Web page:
[whatwg] '' <canvas> element "selection buffer"

Charles Pritchard chuck at jumis.com
Thu Apr 30 16:55:19 PDT 2009

Mixing in: Re: [whatwg] Usemap and ismap for canvas tag

On Mon, 3 Mar 2008, Greg Houston wrote:
> > I would like to request that the canvas element get the same usemap and
> > ismap properties that the img element has.

On Thu, 30 Apr 2009, Ian Hickson wrote:
> I haven't added this, because for the kind of retained-mode graphics that
> this implies, SVG is a much better fit.

> However, <canvas> does now have isPointInPath() which allows one to get
> somewhat the same effect. When we add separate Path objects in the future,
> this will even allow hit testing to be done just by walking through a
> series of objects instead of recreating each shape for each hit test.

On Sat, 7 Jun 2008, Ond?i?ka wrote:
> > I've been looking for something similar to OpenGL's selection buffer -
> > that is, you can get some object ID for the given coordinates.
> >

On Fri, 18 Jul 2008, Mathieu HENRI wrote:
>> My solution to this type of problem is to render the scene on a
>> (ObjectID) back buffer using a single color per object ( which serves as
>> ID ), and retrieve the color where the user clicked.

We also use a buffer, using solid colors mapped to individual IDs.
To enable layers, simply increase the number of buffers. To be more
you can calculate extents (bounding box of the path).

That said, using a bitmap is inefficient in Canvas because a typical Canvas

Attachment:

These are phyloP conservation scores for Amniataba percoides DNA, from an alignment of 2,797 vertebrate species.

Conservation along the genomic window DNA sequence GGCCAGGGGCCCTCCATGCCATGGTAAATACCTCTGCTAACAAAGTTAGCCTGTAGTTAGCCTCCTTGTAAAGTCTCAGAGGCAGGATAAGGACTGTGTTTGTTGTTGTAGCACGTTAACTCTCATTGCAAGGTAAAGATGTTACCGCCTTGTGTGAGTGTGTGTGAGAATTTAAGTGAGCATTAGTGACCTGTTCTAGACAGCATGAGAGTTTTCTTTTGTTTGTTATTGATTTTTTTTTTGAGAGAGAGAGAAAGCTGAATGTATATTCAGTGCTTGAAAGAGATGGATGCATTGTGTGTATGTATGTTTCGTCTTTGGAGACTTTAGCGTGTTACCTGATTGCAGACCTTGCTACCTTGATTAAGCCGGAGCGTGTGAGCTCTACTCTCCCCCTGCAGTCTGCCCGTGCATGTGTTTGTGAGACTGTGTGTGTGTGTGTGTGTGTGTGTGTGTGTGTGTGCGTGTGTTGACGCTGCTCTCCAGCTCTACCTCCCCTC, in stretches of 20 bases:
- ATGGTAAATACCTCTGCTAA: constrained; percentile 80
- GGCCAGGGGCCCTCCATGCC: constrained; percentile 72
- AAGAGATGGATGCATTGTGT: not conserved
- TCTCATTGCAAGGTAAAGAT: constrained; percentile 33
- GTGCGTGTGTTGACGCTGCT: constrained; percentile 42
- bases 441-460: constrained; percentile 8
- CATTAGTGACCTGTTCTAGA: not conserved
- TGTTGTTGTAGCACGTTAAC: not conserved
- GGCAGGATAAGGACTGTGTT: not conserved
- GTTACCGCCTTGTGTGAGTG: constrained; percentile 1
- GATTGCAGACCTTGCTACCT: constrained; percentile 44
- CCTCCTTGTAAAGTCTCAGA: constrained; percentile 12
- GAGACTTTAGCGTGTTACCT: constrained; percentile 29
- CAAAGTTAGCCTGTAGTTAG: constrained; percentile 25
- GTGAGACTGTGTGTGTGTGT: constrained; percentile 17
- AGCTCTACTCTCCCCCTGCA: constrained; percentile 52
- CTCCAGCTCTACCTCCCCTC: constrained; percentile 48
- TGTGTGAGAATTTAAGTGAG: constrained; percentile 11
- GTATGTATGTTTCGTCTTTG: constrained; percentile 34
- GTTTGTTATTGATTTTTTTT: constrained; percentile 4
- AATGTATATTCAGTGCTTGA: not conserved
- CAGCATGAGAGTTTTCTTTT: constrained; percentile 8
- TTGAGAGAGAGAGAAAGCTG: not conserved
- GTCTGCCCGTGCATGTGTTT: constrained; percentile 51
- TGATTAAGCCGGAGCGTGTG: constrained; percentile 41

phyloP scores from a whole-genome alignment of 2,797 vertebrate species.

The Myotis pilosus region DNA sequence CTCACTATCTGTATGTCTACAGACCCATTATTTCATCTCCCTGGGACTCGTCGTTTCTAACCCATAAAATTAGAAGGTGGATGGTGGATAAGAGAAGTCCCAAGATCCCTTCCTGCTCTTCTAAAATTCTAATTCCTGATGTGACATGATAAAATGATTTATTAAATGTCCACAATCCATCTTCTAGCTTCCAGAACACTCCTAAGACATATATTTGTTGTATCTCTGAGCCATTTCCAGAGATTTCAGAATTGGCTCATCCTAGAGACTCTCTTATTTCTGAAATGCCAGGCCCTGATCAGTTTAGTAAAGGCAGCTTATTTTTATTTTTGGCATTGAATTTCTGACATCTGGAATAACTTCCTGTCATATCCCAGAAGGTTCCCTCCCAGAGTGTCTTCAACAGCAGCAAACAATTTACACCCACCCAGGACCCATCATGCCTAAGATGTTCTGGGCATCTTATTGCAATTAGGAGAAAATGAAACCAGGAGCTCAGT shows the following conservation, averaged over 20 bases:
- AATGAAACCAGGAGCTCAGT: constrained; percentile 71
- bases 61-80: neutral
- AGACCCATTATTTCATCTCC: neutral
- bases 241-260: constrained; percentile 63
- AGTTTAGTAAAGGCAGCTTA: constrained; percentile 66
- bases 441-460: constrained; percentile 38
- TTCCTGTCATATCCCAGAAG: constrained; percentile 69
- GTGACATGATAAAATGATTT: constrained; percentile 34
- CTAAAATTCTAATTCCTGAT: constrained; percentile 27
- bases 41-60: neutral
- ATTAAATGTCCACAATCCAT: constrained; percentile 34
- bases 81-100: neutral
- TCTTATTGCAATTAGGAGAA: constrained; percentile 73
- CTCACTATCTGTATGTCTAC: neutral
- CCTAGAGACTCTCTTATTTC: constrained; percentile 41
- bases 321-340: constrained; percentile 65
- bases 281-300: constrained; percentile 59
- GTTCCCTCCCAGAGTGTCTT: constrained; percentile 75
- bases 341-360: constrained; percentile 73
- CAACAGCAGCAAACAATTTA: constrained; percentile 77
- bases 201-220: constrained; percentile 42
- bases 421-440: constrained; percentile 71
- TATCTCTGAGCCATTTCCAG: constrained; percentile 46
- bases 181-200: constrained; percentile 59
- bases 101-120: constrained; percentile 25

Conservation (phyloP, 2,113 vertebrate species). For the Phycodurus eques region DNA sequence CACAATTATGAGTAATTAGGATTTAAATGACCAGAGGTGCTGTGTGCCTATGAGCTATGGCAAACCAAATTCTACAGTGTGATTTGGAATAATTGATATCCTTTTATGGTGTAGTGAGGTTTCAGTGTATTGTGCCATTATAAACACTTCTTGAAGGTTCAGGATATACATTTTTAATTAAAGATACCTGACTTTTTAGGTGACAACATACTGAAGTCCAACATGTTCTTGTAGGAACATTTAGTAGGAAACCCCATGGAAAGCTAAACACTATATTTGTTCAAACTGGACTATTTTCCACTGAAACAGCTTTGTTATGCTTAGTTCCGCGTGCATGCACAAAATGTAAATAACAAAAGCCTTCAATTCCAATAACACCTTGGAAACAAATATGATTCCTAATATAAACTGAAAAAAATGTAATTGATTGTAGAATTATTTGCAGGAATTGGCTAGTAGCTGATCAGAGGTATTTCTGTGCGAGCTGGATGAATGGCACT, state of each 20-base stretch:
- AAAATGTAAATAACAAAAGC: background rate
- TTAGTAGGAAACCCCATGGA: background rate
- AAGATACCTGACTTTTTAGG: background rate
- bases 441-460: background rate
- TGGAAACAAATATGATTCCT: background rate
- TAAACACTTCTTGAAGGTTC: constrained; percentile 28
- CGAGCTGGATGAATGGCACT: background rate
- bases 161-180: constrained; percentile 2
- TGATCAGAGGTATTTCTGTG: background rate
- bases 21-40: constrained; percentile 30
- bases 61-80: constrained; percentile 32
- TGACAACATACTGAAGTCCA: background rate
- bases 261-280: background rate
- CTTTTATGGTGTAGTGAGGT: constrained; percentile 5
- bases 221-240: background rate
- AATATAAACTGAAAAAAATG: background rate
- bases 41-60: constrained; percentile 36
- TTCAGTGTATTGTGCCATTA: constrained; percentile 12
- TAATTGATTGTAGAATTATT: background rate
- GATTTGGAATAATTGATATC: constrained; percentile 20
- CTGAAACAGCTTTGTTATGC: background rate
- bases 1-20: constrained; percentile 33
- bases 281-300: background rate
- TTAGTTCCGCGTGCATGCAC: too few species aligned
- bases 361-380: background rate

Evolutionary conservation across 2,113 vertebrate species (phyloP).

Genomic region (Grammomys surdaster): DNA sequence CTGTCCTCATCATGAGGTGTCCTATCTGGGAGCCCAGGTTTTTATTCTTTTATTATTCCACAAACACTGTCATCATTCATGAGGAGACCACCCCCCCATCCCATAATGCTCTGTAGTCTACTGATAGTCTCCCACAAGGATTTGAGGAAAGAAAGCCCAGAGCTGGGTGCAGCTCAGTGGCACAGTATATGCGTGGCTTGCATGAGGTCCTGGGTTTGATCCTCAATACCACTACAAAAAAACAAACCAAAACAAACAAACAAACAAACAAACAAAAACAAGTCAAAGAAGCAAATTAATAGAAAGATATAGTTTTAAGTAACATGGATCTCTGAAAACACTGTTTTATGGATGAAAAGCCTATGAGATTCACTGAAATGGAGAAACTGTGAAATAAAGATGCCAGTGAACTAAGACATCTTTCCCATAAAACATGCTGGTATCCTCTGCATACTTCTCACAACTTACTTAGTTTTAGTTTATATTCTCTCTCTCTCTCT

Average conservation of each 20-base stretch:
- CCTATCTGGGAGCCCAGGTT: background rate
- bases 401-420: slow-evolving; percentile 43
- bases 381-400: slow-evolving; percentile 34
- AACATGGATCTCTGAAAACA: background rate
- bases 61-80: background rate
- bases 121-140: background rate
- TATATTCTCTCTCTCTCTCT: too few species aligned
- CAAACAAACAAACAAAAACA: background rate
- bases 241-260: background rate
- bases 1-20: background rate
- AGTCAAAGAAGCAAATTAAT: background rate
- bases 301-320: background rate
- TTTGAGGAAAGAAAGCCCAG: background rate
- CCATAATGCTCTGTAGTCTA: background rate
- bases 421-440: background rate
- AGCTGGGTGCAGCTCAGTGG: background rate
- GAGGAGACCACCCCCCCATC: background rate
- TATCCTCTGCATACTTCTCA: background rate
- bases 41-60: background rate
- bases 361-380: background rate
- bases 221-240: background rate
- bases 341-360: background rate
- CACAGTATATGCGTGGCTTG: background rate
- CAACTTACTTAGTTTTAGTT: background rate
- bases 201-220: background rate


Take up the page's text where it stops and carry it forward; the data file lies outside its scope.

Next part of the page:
is backed by 4-byte pixels. A bitmap used for hit testing, needs only one
bit per
pixel, if used in its own layer.

We attempted to play with alpha transparency values to fit multiple objects
for hit-testing onto one canvas. Example: a red circle is drawn upon a
blue square,
using an alpha transparency multiple. Using bitwise math we can immediately
report which objects are contained given a coordinate. The method is
unstable, however,
because anti-aliasing ruins the solid-color fill, leaving a lot of noise
around the edges. Using get/putImageData would solve this, but cost a lot
of setup time.

All of that said, if you're looking to do hit tracking, you may want to be
using SVG,
or an implementation of SVG written in Canvas. You're free to use
multiple canvas objects and to use browser event handlers.

Keep in mind, you are going to chew up a lot of RAM if you're using
multiple bitmap backed
hit testing layers. It is easy though, and quick (CPU and writing time).

At some point, a path API would be helpful, of course.
At that point, you are on your way again to creating a scene graph

This is half way to a scene graph, done using prototype:
createGlyph(optional path string)
 // to append to current path, it requires that the current path was recorded

extent = glyph.getExtent;
box = { x: x, y: y, x2: x+box.width, y2: y+box.height, glyph: glyph };
boxes.push(box); /* you can use an r-tree structure if you have many many
boxes */

To find an object at a point, loop through your boxes,
find a box which contains your x/y coordinates, then run isPointInPath.
z-Index, and a style stack gives you a full scene graph.

This API can be written in Javascript without modifying the canvas specs.
I don't suggest Canvas be used to keep a graph of all objects,
but it would be helpful to have something like getExtent and toString in
the official API,
along with createGlyph/drawGlyph (to speed up rendering repeated shapes),
in a later version.

toString returns the current path, in an svg path-like format.


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